Start Dating vintage fender bass

Dating vintage fender bass

Only the seven-digit suffixes were actually entered into the database.

For years, serial numbers have been used in various locations on Fender instruments, such as the top of the neck plate, the front or back of the headstock and the back of the neck near the junction with the body.

Serial numbers were stamped on the back vibrato cover plate on early ’50s Stratocaster® guitars, and on the bridge plate between the pickup and the saddles on some Telecaster® guitars.

These markets operate completely independent of the new-instrument market.

If, however, you’re interested in determining a relative value for your instrument(s), we recommend that you contact used or vintage instrument dealers in your area.

Serial numbers with an “S” prefix denote the 1970s (signifying a CBS attempt to use serial numbers to identify production years); an “E” prefix was introduced in 1979 to denote the 1980s. Vintage Series instruments and “V”-prefix serial numbers. “N”-prefix serial numbers denoting the 1990s were introduced in 1990.

As seen in the overlap of numbers and years, even these references to actual production dates are rather loose. The numbers and decals were produced far in advance, and some N9 decals (denoting 1999) were inadvertently affixed to some instruments in 1990.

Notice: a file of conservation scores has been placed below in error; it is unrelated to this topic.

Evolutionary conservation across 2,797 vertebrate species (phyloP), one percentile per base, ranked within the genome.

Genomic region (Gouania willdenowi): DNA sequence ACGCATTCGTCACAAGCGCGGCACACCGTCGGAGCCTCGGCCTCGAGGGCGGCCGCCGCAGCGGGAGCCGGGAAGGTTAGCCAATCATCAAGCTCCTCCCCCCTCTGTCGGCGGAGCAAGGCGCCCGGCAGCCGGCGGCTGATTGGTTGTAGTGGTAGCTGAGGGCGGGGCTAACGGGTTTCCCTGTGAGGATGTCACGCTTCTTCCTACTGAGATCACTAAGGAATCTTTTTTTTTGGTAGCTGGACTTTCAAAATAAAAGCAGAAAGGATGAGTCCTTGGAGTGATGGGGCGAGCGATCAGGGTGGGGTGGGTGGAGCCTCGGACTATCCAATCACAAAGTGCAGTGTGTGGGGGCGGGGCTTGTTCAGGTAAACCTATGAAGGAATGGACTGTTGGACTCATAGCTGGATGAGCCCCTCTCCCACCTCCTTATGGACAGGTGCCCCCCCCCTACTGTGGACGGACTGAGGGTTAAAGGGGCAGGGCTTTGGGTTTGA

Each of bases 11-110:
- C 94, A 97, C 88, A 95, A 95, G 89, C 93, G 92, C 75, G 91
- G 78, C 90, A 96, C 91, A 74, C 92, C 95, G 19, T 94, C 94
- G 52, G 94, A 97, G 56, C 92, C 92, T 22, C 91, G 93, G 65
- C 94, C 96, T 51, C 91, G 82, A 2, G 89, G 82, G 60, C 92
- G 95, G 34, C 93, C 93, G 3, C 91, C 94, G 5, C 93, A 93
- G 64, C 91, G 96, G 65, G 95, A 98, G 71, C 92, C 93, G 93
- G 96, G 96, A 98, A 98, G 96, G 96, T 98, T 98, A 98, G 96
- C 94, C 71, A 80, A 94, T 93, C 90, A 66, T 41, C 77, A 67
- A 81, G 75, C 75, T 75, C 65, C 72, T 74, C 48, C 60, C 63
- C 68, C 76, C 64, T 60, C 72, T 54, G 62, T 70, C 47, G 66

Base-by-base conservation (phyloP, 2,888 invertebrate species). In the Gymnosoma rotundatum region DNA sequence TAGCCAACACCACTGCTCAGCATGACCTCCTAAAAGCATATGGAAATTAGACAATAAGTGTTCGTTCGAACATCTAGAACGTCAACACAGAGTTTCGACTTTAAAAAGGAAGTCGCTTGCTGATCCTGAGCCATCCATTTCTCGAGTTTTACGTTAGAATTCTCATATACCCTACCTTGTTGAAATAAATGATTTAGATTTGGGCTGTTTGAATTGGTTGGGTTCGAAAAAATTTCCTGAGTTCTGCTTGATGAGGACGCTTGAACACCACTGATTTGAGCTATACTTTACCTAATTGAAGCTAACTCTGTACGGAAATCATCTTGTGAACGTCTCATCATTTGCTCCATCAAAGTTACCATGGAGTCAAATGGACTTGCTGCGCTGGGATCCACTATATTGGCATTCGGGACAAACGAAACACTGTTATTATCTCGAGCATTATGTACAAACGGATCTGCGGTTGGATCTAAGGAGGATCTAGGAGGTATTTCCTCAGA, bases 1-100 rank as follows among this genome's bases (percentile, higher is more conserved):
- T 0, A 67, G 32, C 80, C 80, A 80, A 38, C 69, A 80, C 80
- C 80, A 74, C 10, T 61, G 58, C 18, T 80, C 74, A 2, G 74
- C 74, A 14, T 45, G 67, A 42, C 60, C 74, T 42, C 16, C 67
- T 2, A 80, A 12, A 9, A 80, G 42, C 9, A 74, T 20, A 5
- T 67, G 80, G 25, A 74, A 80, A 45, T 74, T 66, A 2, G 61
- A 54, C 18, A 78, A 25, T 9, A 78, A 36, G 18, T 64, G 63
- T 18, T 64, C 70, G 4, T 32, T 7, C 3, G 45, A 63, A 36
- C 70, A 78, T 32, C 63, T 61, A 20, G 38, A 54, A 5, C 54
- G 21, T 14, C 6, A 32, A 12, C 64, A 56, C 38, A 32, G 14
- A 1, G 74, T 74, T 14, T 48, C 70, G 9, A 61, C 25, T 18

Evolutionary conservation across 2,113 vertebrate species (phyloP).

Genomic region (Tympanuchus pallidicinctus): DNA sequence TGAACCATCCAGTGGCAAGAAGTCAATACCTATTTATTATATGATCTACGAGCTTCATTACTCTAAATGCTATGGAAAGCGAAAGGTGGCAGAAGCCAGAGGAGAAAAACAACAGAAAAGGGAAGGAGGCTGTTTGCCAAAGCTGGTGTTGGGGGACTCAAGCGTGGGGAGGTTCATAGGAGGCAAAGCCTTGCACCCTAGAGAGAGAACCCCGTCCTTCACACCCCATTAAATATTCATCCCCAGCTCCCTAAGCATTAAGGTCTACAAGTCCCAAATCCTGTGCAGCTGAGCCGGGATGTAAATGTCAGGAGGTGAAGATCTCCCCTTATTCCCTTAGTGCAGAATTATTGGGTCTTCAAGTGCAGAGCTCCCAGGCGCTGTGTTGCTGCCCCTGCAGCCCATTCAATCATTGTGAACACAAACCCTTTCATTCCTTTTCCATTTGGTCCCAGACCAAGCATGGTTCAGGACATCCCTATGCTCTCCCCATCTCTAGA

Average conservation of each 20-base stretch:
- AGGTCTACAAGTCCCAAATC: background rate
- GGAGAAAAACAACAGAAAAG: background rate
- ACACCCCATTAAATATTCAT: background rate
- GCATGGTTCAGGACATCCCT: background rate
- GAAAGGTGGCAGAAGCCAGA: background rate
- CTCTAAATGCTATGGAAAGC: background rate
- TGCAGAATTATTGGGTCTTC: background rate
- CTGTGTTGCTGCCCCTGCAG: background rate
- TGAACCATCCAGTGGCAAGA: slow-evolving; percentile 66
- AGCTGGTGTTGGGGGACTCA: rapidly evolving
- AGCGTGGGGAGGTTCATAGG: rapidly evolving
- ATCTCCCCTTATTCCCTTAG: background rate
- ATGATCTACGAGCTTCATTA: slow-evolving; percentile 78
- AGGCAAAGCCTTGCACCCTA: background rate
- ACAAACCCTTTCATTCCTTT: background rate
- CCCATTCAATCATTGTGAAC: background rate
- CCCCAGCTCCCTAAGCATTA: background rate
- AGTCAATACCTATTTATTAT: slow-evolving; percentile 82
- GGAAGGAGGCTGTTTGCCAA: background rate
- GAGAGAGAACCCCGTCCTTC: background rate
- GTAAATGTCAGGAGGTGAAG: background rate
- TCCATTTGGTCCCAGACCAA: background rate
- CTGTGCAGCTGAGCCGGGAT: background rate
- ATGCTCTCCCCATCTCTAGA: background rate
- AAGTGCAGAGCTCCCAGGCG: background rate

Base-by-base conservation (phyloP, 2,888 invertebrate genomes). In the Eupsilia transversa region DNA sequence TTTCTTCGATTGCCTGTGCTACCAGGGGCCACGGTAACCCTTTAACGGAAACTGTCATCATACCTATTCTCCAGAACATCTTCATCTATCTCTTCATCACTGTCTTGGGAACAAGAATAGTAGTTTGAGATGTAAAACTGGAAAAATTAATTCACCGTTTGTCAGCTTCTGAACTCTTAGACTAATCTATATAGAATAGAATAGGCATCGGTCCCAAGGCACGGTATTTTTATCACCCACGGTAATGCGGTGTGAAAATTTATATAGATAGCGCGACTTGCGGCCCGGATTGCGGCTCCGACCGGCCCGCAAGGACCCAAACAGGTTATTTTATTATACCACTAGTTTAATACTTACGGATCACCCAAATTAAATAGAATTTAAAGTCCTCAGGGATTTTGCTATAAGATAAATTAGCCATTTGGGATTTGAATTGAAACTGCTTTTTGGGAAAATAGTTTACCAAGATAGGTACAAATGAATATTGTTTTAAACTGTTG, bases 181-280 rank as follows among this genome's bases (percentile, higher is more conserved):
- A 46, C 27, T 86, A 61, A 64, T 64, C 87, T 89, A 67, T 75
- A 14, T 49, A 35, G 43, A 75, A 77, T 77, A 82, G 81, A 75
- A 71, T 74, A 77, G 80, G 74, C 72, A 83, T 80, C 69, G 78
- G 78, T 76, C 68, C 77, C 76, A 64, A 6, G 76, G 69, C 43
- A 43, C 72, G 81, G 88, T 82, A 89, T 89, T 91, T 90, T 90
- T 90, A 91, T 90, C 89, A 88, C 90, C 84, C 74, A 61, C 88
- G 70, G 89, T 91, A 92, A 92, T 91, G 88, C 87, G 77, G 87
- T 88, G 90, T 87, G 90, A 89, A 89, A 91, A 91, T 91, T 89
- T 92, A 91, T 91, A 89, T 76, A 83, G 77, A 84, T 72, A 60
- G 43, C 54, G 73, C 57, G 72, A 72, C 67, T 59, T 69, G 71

Notice that there is quite a bit of overlap in numbers and years.

The only way to try to narrow the date range of your specific instrument is to remove the neck and check the butt end of the neck heel for a production date, which may be stamped or written there (if you’re uncomfortable doing this yourself, please refer to an experienced professional guitar tech in your area). Serial numbering didn’t change immediately because instruments continued to be made using existing, tooling, parts and serial number schemes.

Instead, the instrument's country of origin appears on the decal on the back of the headstock, near the serial number.

This new numbering scheme was short-lived and was replaced only a few months later by an improved scheme that identifies an instrument’s country of origin and year of manufacture in the body of the serial number.

But once again, due to Fender’s modular production methods and often non-sequential serial numbering (usually overlapping two to four years from the early days of Fender to the mid-1980s), dating by serial number is not always precisely definitive.